A Tale of Two Governors

by | Jul 24, 2013 | Editor's Blog, NC Politics, NCGov | 1 comment

The political stench coming from our own state has overwhelmed the one coming from the Commonwealth to our north. However, we should pay attention. There’s a cautionary tale playing out up there.

A few short months ago, Virginia Governor Bob McDonnell was finishing up his term and looking very much like a top-tier Republican presidential candidate. Then a disgruntled chef spilled the beans about a campaign contributor paying for a $15,000 reception at McDonnell’s daughter’s wedding.

Turns out that the reception was just the tip of the iceberg. Jonnie Williams also gave a $70,000 loan to a corporation owned by McDonnell and his sister. He gave the governor’s wife a check for $50,000 and $10,000 as a wedding present to another of the governor’s daughters. In addition, Williams bought the governor’s wife $15,000 worth clothing and bought her a $6,500 Rolex watch to give to McDonnell as a gift.

In exchange for his generosity, Williams was allowed to use the governor’s mansion as a backdrop to launch a new product for his dietary supplement company. In addition, the governor’s wife went to a conference in Florida to help promote company and its products.

Now, here’s the rub. McDonnell doesn’t deny any of this. Instead, he says it’s all legal. Virginia law doesn’t require him to report gifts to family or loans made to corporate entities. It may be legal but it sure as hell stinks.

Well, state and federal authorities can sort all of that out, but it raises serious questions about transparency and our own governor. During the campaign, Pat McCrory says he didn’t need to disclose his clients while working for Moore and Van Allen and he wasn’t required to release his tax returns.

As it happens, Moore and Van Allen has done very well under the McCrory administration. The first big economic development score was MetLife, a Moore and Van Allen client, which got an incentive package that totaled $90 million. And the video sweepstakes people, among the largest political donors in 2012, hired Moore and Van Allen in a bid to make their racket legal in North Carolina.

Now, McCrory says he’s not benefiting a bit from this, but he’s not going to disclose his clients or release his tax returns. Why? Same reason Bob McDonnell says he’s done nothing wrong. The state doesn’t require him to.

So, we’re supposed to take McCrory’s word that he’s done nothing wrong. Unfortunately, Pat McCrory’s word is not worth much these days. Since he got elected he’s repeatedly lied or mislead the public. Let’s count the ways.

First, on March 15, McCrory told the AP that he had never met with sweepstakes industry, when, in fact, he had.

Next, McCrory told a reporter in Wilson that he goes “out in the crowd all of the time,” referring to the Moral Monday protests. He had to retract that statement when nobody could find evidence to support his claim.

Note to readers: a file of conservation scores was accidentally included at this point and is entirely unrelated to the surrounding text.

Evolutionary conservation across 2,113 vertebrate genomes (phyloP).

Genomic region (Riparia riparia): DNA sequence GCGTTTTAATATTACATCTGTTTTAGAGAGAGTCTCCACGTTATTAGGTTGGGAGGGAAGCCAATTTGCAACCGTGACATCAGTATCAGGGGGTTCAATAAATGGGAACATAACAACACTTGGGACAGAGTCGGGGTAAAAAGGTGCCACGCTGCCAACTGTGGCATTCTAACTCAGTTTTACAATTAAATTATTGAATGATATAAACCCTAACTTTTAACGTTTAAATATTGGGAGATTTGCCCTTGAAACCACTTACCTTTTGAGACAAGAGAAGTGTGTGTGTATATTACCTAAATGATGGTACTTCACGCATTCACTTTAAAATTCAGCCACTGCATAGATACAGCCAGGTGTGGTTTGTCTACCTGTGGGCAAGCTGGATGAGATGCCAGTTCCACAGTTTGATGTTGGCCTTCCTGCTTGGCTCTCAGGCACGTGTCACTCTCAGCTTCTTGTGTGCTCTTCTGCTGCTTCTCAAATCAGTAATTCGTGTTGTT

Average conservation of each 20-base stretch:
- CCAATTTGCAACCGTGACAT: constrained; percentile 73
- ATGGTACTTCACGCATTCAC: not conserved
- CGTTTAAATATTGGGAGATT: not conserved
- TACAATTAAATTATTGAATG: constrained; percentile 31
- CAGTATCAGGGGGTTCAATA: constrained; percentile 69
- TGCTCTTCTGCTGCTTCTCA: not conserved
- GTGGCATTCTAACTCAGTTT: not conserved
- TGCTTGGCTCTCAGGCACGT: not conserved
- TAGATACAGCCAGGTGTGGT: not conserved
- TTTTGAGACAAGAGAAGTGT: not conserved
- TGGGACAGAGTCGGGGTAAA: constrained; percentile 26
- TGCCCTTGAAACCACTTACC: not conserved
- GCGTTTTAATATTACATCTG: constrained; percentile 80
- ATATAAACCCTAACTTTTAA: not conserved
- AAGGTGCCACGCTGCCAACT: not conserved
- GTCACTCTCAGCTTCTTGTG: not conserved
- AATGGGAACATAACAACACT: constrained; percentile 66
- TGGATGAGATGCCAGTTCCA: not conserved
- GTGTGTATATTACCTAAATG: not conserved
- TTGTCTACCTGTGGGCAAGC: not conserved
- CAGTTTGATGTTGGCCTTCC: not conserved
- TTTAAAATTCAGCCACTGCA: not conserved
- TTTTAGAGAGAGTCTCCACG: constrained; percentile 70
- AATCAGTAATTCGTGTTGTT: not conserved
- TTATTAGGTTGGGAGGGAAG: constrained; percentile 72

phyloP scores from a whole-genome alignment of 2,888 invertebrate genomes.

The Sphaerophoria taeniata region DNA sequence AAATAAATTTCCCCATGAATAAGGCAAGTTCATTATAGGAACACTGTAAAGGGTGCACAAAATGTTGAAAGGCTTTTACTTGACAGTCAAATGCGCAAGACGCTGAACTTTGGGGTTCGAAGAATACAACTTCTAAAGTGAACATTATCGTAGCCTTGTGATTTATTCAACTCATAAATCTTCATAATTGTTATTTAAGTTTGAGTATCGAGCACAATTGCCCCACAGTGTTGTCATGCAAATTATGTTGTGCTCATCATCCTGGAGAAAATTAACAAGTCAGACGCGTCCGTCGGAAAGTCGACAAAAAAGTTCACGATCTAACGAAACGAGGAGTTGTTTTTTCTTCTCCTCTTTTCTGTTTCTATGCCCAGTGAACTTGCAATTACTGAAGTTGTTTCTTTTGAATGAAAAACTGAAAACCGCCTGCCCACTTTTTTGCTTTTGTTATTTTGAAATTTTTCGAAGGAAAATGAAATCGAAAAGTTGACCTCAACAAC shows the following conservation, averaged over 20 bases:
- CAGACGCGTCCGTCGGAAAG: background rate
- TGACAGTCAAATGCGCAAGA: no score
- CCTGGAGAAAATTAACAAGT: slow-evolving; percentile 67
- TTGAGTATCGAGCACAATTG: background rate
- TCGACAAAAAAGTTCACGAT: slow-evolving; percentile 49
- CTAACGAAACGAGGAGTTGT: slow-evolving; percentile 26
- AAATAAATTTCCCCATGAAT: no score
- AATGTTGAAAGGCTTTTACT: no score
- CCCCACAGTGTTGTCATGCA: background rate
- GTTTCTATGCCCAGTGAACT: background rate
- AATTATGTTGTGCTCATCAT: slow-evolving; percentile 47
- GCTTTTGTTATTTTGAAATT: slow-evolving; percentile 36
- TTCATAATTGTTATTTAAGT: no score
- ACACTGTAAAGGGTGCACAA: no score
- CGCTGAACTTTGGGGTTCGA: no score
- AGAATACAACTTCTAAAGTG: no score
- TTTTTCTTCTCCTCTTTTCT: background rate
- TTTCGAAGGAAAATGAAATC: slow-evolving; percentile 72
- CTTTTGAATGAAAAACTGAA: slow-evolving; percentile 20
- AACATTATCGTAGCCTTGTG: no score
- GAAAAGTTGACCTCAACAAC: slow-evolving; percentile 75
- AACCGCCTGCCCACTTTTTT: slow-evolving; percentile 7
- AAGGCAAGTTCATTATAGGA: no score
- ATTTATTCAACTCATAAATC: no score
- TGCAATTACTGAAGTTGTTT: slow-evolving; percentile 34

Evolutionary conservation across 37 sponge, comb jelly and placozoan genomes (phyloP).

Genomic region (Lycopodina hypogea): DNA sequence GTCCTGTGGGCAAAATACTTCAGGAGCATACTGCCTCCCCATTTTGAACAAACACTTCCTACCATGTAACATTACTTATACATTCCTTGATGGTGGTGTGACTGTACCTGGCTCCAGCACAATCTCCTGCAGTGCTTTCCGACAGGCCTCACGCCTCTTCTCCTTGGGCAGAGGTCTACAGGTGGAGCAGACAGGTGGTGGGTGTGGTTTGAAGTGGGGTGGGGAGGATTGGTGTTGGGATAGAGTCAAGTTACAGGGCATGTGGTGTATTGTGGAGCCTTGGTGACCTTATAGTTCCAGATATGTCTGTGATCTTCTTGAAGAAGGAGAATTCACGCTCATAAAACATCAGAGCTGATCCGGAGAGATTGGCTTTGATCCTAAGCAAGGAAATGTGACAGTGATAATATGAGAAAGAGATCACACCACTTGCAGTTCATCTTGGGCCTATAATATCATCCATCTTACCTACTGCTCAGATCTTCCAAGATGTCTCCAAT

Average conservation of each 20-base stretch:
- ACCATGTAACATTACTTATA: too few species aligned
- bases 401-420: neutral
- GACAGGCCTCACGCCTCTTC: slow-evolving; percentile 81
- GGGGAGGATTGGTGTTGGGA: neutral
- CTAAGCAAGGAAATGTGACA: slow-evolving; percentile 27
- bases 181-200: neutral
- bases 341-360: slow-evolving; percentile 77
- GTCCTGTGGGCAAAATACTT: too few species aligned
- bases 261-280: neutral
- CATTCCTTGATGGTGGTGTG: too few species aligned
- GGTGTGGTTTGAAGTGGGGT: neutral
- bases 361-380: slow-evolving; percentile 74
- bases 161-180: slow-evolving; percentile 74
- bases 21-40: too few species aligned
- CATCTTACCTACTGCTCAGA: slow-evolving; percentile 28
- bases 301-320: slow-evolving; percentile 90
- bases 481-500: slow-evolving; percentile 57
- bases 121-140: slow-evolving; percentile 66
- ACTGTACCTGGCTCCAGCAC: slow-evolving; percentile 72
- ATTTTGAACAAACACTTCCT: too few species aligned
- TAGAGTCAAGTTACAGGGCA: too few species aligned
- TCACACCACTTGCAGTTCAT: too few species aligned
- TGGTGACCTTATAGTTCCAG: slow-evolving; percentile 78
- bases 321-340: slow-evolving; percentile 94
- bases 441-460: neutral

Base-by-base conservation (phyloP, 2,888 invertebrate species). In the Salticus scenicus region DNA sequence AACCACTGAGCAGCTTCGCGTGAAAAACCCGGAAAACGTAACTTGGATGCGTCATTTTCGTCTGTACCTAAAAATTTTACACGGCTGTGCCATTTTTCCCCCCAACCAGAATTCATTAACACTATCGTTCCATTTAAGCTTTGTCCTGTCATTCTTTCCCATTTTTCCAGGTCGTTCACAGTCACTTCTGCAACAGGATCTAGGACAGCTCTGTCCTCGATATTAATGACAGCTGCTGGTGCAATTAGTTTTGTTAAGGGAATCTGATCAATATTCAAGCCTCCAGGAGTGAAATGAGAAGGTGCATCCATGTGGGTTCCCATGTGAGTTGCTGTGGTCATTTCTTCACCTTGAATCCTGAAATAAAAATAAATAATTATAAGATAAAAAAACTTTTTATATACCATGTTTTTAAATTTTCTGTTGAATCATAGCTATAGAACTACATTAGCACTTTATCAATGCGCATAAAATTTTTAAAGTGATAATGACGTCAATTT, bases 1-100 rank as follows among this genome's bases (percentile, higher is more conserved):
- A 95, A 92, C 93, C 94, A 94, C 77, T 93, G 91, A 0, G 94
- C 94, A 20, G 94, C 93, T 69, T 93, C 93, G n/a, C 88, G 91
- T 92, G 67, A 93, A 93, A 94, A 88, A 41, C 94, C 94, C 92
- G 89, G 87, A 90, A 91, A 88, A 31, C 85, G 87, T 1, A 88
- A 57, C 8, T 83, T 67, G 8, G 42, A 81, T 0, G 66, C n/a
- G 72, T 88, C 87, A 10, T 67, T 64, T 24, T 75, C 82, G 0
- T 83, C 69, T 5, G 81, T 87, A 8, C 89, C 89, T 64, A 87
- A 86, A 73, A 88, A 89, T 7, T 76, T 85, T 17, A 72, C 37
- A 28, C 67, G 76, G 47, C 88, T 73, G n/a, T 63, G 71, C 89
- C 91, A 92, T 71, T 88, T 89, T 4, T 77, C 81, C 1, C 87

Then, he signed a huge tax cut with no revenue to offset it despite pledging in his state of the state address, “It (tax reform) must be revenue neutral.” Now, Pat McCrory is now “redefining” (wink, wink) revenue neutral to fit his needs, not ours.

Then, when McCrory got caught playing catch instead of meeting education advocates delivering a petition, the episode got covered extensively by the Raleigh press corps. But a few days later, when a High Point Enterprise reporter asked him about the incident, McCrory responded “I think you are reading inaccurate descriptions of a strange incident that didn’t occur.” Not only is McCrory not telling the truth, he’s accusing virtually every news outlet in Raleigh of making something up.

At a press conference last week, McCrory blamed the Obama administration for denying North Carolina citizens long-term unemployment benefits. In fact, he signed the bill into law, not Obama, and North Carolina is the only state in nation to have taken that step.

Finally, in the most blatant incident, Pat McCrory, when asked during a televised debate what additional abortion restrictions he would sign, gave and answered unequivocally “None.” Now, he says he will in fact sign a bill that severely restricts access to abortions if it comes out the Senate.

So with this record, why should we believe McCrory when he says he has not benefited from his clients at Moore and Van Allen or vice versa? In fact, why shouldn’t he come clean in order to prove that everything is on the up-and-up?

It’s time to revisit Pat McCrory, his tax returns and his clients at Moore and Van Allen. He’s helping a pro-him “nonprofit” during the legislative session and a lot of money is about to be spread around revamping the Department of Commerce and DOT. We need to know who McCrory was dealing with and we deserve to know how close those ties are today because we don’t need a Bob McDonnell situation here. It smells bad enough already.

1 Comment

  1. Paleotek

    Thanks for the summary, Thomas. When you put it like that, it looks, um, bad. At the rate he’s digging, it seems pretty obvious he doesn’t even realize he’s in a hole. I don’t think that this stuff is likely to be forgotten, especially since he seems to be antagonizing both the urban and the rural press. And I suspect the worst is yet to come. Unless McCrory finds a way to deliver some value to the middle class pretty soon (hint: the 2013 budget ain’t it), we’re looking at a one term governor. But there’s hope, he might be foolish enough to get indicted yet.

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